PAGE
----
Patient-prosthesis mismatch in the mitral position affects midterm survival and functional status.
ABSTRACT The definition and incidence of patient-prosthesis mismatch (PPM) in the mitral position are unclear.
To determine the impact of PPM on late survival and functional status after mitral valve replacement with a mechanical valve.
Between 1992 and 2005, 714 patients (mean [± SD] age 60±10 years) underwent valve replacement with either St Jude (St Jude Medical Inc, USA) (n=295) or Carbomedics (Sulzer Carbomedics Inc, USA) (n=419) valves. There were 52 concomitant procedures (50 tricuspid annuloplasties, 25 foramen oval closures and 20 radiofrequency mazes). The mean clinical follow-up period was 4.4±3.3 years. The severity of PPM was established with cut-off values for an indexed effective orifice area (EOAi) of lower than 1.2 cm(2)⁄m(2), lower than 1.3 cm(2)⁄m(2) and lower than 1.4 cm(2)⁄m(2). Parametric and nonparametric tests were used to determine predictors of outcome.
The prevalence of PPM was 3.7%, 10.1% and 23.5% when considering values of lower than 1.2 cm(2)⁄m(2), lower than 1.3 cm(2)⁄m(2) and lower than 1.4 cm(2)⁄m(2), respectively. When considering functional improvement, patients with an EOAi of 1.4 cm(2)⁄m(2) or greater had a better outcome than those with an EOAi of lower than 1.4 cm(2)⁄m(2) (OR 1.98; P=0.03). When building a Cox-proportional hazard model, PPM with an EOAi of less than 1.3 cm(2)⁄m(2) was an independent predictive factor for midterm survival (HR 2.24, P=0.007). Other factors affecting survival were age (HR 1.039), preoperative New York Heart Association class (HR 1.96) and body surface area (HR 0.31).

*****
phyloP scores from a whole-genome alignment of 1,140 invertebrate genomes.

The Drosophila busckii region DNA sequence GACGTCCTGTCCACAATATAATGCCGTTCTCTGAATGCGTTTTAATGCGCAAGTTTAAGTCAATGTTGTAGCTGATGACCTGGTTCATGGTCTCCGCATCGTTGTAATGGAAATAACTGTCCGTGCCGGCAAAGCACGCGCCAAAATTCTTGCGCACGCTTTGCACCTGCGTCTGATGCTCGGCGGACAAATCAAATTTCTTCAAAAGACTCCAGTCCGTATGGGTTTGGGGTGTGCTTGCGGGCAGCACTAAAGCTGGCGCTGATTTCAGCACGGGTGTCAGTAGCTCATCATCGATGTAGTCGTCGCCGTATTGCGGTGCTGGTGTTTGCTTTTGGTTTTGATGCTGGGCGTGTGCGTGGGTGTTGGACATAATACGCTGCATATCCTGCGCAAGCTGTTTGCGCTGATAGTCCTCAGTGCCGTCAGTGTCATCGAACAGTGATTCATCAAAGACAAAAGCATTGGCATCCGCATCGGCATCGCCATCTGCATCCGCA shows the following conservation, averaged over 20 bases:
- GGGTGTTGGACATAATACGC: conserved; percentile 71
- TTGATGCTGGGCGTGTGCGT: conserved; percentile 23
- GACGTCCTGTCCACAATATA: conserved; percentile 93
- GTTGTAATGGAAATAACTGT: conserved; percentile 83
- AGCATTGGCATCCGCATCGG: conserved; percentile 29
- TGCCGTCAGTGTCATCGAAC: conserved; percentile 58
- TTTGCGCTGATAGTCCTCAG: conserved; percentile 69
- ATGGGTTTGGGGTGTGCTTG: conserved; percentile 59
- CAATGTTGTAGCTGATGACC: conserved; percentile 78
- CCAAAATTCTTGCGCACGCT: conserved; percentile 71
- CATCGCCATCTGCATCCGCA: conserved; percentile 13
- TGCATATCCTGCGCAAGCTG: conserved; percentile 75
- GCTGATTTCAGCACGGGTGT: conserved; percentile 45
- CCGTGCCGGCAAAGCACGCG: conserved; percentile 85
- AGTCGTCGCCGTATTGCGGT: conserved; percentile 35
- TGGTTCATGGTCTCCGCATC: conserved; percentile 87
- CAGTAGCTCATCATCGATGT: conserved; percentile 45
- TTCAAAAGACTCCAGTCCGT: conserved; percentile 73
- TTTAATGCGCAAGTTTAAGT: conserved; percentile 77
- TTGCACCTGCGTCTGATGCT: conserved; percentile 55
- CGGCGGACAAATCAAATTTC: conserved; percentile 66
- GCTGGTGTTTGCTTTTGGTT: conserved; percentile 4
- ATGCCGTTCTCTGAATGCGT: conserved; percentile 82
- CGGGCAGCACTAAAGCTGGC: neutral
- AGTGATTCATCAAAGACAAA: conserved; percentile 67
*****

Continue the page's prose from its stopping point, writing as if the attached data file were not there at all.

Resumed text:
In a large cohort of patients undergoing mitral valve replacement with mechanical prostheses, PPM defined as an EOAi of lower than 1.3 cm(2)⁄m(2) significantly decreased midterm survival. This level of PPM was observed in 10.2% of patients. Patients with an EOAi of 1.4 cm(2)⁄m(2) or greater had greater improvement of their functional status.